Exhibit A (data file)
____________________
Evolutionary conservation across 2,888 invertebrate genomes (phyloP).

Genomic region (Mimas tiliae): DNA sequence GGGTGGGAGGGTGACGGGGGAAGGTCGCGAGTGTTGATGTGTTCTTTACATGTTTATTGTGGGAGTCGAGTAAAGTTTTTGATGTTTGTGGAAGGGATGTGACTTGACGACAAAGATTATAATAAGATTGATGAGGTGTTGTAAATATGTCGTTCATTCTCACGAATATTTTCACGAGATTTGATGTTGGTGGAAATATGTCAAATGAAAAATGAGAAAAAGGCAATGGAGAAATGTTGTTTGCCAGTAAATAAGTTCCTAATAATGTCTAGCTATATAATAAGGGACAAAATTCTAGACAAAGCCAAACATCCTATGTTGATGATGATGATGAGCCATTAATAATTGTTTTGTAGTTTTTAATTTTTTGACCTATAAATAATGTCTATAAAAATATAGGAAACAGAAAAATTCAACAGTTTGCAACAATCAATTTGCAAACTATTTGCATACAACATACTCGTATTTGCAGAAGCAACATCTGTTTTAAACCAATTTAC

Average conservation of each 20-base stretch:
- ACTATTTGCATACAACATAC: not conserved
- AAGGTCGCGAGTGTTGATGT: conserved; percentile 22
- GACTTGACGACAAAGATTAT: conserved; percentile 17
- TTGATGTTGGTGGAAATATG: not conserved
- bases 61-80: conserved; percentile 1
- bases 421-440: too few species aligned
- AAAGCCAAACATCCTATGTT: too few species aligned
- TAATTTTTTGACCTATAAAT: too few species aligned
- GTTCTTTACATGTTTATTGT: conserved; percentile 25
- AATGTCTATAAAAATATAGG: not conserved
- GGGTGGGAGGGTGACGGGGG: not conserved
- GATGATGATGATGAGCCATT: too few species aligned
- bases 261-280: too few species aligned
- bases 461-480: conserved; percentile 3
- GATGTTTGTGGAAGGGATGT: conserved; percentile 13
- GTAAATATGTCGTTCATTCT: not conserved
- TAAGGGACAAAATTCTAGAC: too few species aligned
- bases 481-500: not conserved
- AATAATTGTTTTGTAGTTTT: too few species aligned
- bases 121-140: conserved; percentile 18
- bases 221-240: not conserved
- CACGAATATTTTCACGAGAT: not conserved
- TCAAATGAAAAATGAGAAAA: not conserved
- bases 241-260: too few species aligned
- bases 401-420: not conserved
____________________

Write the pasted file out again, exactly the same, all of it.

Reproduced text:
Evolutionary conservation across 2,888 invertebrate genomes (phyloP).

Genomic region (Mimas tiliae): DNA sequence GGGTGGGAGGGTGACGGGGGAAGGTCGCGAGTGTTGATGTGTTCTTTACATGTTTATTGTGGGAGTCGAGTAAAGTTTTTGATGTTTGTGGAAGGGATGTGACTTGACGACAAAGATTATAATAAGATTGATGAGGTGTTGTAAATATGTCGTTCATTCTCACGAATATTTTCACGAGATTTGATGTTGGTGGAAATATGTCAAATGAAAAATGAGAAAAAGGCAATGGAGAAATGTTGTTTGCCAGTAAATAAGTTCCTAATAATGTCTAGCTATATAATAAGGGACAAAATTCTAGACAAAGCCAAACATCCTATGTTGATGATGATGATGAGCCATTAATAATTGTTTTGTAGTTTTTAATTTTTTGACCTATAAATAATGTCTATAAAAATATAGGAAACAGAAAAATTCAACAGTTTGCAACAATCAATTTGCAAACTATTTGCATACAACATACTCGTATTTGCAGAAGCAACATCTGTTTTAAACCAATTTAC

Average conservation of each 20-base stretch:
- ACTATTTGCATACAACATAC: not conserved
- AAGGTCGCGAGTGTTGATGT: conserved; percentile 22
- GACTTGACGACAAAGATTAT: conserved; percentile 17
- TTGATGTTGGTGGAAATATG: not conserved
- bases 61-80: conserved; percentile 1
- bases 421-440: too few species aligned
- AAAGCCAAACATCCTATGTT: too few species aligned
- TAATTTTTTGACCTATAAAT: too few species aligned
- GTTCTTTACATGTTTATTGT: conserved; percentile 25
- AATGTCTATAAAAATATAGG: not conserved
- GGGTGGGAGGGTGACGGGGG: not conserved
- GATGATGATGATGAGCCATT: too few species aligned
- bases 261-280: too few species aligned
- bases 461-480: conserved; percentile 3
- GATGTTTGTGGAAGGGATGT: conserved; percentile 13
- GTAAATATGTCGTTCATTCT: not conserved
- TAAGGGACAAAATTCTAGAC: too few species aligned
- bases 481-500: not conserved
- AATAATTGTTTTGTAGTTTT: too few species aligned
- bases 121-140: conserved; percentile 18
- bases 221-240: not conserved
- CACGAATATTTTCACGAGAT: not conserved
- TCAAATGAAAAATGAGAAAA: not conserved
- bases 241-260: too few species aligned
- bases 401-420: not conserved